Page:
Volkswagen’s ID.4 Plant In Tennessee Seeks To Unionize With The UAW

By automotive-mag.com 10 Min Read

Last year, non-unionized auto industry workers watched in awe watched in awe as a newly militant United Auto Workers scored massive gains with Detroit’s Big Three, including a strike. That was a great marketing tool for the UAW as it seeks to reverse years of losses to its membership, and now, Volkswagen’s U.S. factory may be next to get on the Fain Train.

Welcome to Critical Materials, your daily roundup for all things EV and automotive tech. Today, we talk about VW workers’ efforts to unionize at its Tennessee ID.4 plant, changes to how the U.S. calculates EV range, and Blink’s continued efforts to future proof its charging infrastructure.

30%: Volkswagen Workers at Tennessee ID.4 Plant Look to Unionize

After failing to gather support from employees in 2014 and 2019, VW’s Chattanooga, Tennessee plant may just go union this time. And that would mean the only “foreign” automaker currently producing EVs in America—the Volkswagen ID.4—would end up a UAW plant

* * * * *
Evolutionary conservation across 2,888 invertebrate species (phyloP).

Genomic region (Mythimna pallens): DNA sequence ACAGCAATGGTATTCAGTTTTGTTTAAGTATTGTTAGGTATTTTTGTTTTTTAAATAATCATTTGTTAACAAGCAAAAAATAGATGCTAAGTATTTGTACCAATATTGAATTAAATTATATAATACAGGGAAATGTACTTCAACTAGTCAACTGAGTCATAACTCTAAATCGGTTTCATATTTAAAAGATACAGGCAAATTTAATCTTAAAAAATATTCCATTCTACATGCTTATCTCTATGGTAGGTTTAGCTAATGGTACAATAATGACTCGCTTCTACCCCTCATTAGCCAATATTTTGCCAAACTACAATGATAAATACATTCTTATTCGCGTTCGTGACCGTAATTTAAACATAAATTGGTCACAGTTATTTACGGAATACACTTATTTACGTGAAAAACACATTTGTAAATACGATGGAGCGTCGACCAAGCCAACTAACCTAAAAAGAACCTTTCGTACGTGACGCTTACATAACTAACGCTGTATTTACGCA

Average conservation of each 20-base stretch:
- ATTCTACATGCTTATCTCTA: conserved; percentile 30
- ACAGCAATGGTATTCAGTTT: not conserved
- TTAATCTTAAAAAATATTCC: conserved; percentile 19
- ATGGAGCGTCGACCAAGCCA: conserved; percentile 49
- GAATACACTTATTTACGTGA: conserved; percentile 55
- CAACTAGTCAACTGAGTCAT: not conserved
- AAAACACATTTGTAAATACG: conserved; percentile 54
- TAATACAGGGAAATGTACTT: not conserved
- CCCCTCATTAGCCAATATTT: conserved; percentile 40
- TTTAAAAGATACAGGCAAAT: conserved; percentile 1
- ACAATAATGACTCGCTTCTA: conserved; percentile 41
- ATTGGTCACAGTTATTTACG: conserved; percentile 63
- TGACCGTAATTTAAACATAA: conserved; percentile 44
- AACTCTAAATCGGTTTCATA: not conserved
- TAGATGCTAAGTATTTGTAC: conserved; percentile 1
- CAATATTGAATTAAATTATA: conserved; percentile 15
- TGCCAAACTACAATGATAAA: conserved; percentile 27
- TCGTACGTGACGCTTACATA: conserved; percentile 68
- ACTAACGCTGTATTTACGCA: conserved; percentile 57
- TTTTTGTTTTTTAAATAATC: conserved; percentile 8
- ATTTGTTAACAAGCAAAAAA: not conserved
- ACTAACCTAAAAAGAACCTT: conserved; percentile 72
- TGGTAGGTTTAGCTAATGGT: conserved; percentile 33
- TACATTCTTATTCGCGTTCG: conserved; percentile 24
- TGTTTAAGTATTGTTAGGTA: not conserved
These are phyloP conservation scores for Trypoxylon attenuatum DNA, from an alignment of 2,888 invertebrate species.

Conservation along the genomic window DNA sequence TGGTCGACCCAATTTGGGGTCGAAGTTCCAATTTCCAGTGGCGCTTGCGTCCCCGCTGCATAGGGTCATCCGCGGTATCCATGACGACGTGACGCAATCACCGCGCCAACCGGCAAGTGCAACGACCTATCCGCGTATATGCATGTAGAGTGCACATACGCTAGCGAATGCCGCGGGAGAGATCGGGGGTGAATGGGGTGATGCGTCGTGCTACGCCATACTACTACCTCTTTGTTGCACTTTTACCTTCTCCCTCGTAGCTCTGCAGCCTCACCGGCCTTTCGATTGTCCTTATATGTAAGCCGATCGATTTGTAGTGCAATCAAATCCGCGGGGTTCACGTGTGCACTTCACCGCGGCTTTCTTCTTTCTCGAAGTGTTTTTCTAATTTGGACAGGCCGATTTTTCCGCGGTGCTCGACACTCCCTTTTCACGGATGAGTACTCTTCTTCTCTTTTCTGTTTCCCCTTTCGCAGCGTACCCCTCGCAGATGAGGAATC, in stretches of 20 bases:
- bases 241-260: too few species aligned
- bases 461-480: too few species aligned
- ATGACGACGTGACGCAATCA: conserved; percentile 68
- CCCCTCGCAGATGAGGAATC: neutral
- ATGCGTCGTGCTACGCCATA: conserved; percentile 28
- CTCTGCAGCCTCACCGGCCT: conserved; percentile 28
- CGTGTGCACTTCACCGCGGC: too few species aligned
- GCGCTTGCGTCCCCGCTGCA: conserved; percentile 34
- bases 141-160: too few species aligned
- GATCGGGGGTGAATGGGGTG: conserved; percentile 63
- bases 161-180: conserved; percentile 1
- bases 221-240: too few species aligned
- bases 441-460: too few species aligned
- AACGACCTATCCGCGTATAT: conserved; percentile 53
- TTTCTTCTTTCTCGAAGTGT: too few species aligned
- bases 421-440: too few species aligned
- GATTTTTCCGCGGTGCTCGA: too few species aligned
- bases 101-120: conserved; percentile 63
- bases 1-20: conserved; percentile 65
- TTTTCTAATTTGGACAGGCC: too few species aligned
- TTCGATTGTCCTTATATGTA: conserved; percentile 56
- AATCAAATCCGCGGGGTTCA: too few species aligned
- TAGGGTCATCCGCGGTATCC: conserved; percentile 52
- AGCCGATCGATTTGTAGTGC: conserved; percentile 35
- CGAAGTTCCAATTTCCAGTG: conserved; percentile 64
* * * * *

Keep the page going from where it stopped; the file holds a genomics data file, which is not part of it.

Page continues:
The National Labor Relations Board has received petitions from more than 4,300 of the plant’s 5,500 workers looking to be represented by the United Auto Workers union, an effort that could affect Volkswagen’s most important EV on American roads today.

The ID.4 moved production from Volkswagen’s Zwickau-Mosel Plant in Germany to Chattanooga last year as the U.S. began the shift in what qualified vehicles for the $7,500 EV tax credit. This shift in domestic manufacturing has signaled an uptick in jobs, but potentially at the cost of replacing workers who currently build legacy powertrains.

Here’s what the UAW has said about it previously:

In the next few years, the electric vehicle battery industry is slated to add tens of thousands of jobs across the country, and new standards are being set as the industry comes online. These jobs will supplement, and in some cases largely replace, existing powertrain jobs in the auto industry. Through a massive new organizing effort, workers will fight to maintain and raise the standard in the emerging battery industry.